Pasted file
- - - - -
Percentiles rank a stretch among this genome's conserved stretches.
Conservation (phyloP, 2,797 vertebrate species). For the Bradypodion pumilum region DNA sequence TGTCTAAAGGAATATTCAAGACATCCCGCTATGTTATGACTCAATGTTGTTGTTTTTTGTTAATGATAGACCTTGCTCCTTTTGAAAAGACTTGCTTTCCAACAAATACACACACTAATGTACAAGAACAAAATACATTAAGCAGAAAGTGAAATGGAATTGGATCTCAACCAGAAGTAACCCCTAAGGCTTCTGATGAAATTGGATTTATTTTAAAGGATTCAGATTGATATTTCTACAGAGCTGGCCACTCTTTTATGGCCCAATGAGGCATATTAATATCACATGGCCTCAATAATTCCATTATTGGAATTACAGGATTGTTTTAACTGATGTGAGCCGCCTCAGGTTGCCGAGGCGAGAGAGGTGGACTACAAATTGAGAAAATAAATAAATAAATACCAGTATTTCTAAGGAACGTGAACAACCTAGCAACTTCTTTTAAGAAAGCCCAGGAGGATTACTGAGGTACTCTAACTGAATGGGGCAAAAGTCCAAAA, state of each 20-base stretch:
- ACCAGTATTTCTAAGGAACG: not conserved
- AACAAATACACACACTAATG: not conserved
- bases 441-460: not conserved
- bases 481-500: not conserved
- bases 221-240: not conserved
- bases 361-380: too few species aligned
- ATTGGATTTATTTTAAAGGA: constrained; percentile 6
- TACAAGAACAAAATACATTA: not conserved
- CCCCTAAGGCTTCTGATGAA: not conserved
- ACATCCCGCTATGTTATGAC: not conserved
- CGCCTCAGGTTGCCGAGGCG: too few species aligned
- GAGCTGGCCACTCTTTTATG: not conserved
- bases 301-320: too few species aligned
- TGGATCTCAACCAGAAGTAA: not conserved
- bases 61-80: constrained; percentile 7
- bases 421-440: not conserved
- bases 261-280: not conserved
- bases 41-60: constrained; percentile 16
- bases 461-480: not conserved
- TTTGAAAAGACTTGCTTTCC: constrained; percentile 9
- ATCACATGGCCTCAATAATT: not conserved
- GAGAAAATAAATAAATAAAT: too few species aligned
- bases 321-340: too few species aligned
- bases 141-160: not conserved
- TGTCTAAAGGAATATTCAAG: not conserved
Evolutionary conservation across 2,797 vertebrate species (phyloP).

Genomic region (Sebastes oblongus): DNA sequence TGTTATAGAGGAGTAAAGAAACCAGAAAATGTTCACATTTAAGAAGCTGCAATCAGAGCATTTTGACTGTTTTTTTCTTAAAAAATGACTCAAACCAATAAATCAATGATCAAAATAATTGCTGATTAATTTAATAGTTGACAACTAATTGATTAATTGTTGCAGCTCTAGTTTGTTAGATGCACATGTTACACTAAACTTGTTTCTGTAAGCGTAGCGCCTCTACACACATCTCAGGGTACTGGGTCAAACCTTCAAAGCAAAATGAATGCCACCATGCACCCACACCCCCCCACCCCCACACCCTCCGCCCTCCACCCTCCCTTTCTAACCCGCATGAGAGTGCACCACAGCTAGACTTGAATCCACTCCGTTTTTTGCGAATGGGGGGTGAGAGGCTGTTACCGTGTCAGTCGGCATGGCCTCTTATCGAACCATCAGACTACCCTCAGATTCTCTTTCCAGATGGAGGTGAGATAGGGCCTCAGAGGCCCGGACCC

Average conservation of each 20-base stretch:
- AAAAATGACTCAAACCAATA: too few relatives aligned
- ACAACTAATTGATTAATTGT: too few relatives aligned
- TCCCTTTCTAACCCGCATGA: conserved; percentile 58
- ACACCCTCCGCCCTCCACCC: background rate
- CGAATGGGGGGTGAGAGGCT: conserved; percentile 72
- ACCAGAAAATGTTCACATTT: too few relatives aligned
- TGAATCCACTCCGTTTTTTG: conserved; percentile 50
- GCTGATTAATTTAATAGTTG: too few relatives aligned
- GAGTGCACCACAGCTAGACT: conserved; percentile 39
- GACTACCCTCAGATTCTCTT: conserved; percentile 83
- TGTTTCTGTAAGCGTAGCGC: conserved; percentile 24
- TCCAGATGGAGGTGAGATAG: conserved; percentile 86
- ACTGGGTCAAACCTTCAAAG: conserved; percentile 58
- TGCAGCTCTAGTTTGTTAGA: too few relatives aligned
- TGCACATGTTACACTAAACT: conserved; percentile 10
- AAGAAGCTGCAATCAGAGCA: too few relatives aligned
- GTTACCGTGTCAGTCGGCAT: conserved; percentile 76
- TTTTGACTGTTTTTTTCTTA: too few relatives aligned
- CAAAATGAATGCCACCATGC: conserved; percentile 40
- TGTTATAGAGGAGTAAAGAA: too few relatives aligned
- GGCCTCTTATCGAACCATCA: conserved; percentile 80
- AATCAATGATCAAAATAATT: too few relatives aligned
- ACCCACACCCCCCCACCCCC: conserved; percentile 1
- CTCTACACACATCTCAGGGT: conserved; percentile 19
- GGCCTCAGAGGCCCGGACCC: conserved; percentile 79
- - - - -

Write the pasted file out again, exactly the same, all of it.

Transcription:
Percentiles rank a stretch among this genome's conserved stretches.
Conservation (phyloP, 2,797 vertebrate species). For the Bradypodion pumilum region DNA sequence TGTCTAAAGGAATATTCAAGACATCCCGCTATGTTATGACTCAATGTTGTTGTTTTTTGTTAATGATAGACCTTGCTCCTTTTGAAAAGACTTGCTTTCCAACAAATACACACACTAATGTACAAGAACAAAATACATTAAGCAGAAAGTGAAATGGAATTGGATCTCAACCAGAAGTAACCCCTAAGGCTTCTGATGAAATTGGATTTATTTTAAAGGATTCAGATTGATATTTCTACAGAGCTGGCCACTCTTTTATGGCCCAATGAGGCATATTAATATCACATGGCCTCAATAATTCCATTATTGGAATTACAGGATTGTTTTAACTGATGTGAGCCGCCTCAGGTTGCCGAGGCGAGAGAGGTGGACTACAAATTGAGAAAATAAATAAATAAATACCAGTATTTCTAAGGAACGTGAACAACCTAGCAACTTCTTTTAAGAAAGCCCAGGAGGATTACTGAGGTACTCTAACTGAATGGGGCAAAAGTCCAAAA, state of each 20-base stretch:
- ACCAGTATTTCTAAGGAACG: not conserved
- AACAAATACACACACTAATG: not conserved
- bases 441-460: not conserved
- bases 481-500: not conserved
- bases 221-240: not conserved
- bases 361-380: too few species aligned
- ATTGGATTTATTTTAAAGGA: constrained; percentile 6
- TACAAGAACAAAATACATTA: not conserved
- CCCCTAAGGCTTCTGATGAA: not conserved
- ACATCCCGCTATGTTATGAC: not conserved
- CGCCTCAGGTTGCCGAGGCG: too few species aligned
- GAGCTGGCCACTCTTTTATG: not conserved
- bases 301-320: too few species aligned
- TGGATCTCAACCAGAAGTAA: not conserved
- bases 61-80: constrained; percentile 7
- bases 421-440: not conserved
- bases 261-280: not conserved
- bases 41-60: constrained; percentile 16
- bases 461-480: not conserved
- TTTGAAAAGACTTGCTTTCC: constrained; percentile 9
- ATCACATGGCCTCAATAATT: not conserved
- GAGAAAATAAATAAATAAAT: too few species aligned
- bases 321-340: too few species aligned
- bases 141-160: not conserved
- TGTCTAAAGGAATATTCAAG: not conserved
Evolutionary conservation across 2,797 vertebrate species (phyloP).

Genomic region (Sebastes oblongus): DNA sequence TGTTATAGAGGAGTAAAGAAACCAGAAAATGTTCACATTTAAGAAGCTGCAATCAGAGCATTTTGACTGTTTTTTTCTTAAAAAATGACTCAAACCAATAAATCAATGATCAAAATAATTGCTGATTAATTTAATAGTTGACAACTAATTGATTAATTGTTGCAGCTCTAGTTTGTTAGATGCACATGTTACACTAAACTTGTTTCTGTAAGCGTAGCGCCTCTACACACATCTCAGGGTACTGGGTCAAACCTTCAAAGCAAAATGAATGCCACCATGCACCCACACCCCCCCACCCCCACACCCTCCGCCCTCCACCCTCCCTTTCTAACCCGCATGAGAGTGCACCACAGCTAGACTTGAATCCACTCCGTTTTTTGCGAATGGGGGGTGAGAGGCTGTTACCGTGTCAGTCGGCATGGCCTCTTATCGAACCATCAGACTACCCTCAGATTCTCTTTCCAGATGGAGGTGAGATAGGGCCTCAGAGGCCCGGACCC

Average conservation of each 20-base stretch:
- AAAAATGACTCAAACCAATA: too few relatives aligned
- ACAACTAATTGATTAATTGT: too few relatives aligned
- TCCCTTTCTAACCCGCATGA: conserved; percentile 58
- ACACCCTCCGCCCTCCACCC: background rate
- CGAATGGGGGGTGAGAGGCT: conserved; percentile 72
- ACCAGAAAATGTTCACATTT: too few relatives aligned
- TGAATCCACTCCGTTTTTTG: conserved; percentile 50
- GCTGATTAATTTAATAGTTG: too few relatives aligned
- GAGTGCACCACAGCTAGACT: conserved; percentile 39
- GACTACCCTCAGATTCTCTT: conserved; percentile 83
- TGTTTCTGTAAGCGTAGCGC: conserved; percentile 24
- TCCAGATGGAGGTGAGATAG: conserved; percentile 86
- ACTGGGTCAAACCTTCAAAG: conserved; percentile 58
- TGCAGCTCTAGTTTGTTAGA: too few relatives aligned
- TGCACATGTTACACTAAACT: conserved; percentile 10
- AAGAAGCTGCAATCAGAGCA: too few relatives aligned
- GTTACCGTGTCAGTCGGCAT: conserved; percentile 76
- TTTTGACTGTTTTTTTCTTA: too few relatives aligned
- CAAAATGAATGCCACCATGC: conserved; percentile 40
- TGTTATAGAGGAGTAAAGAA: too few relatives aligned
- GGCCTCTTATCGAACCATCA: conserved; percentile 80
- AATCAATGATCAAAATAATT: too few relatives aligned
- ACCCACACCCCCCCACCCCC: conserved; percentile 1
- CTCTACACACATCTCAGGGT: conserved; percentile 19
- GGCCTCAGAGGCCCGGACCC: conserved; percentile 79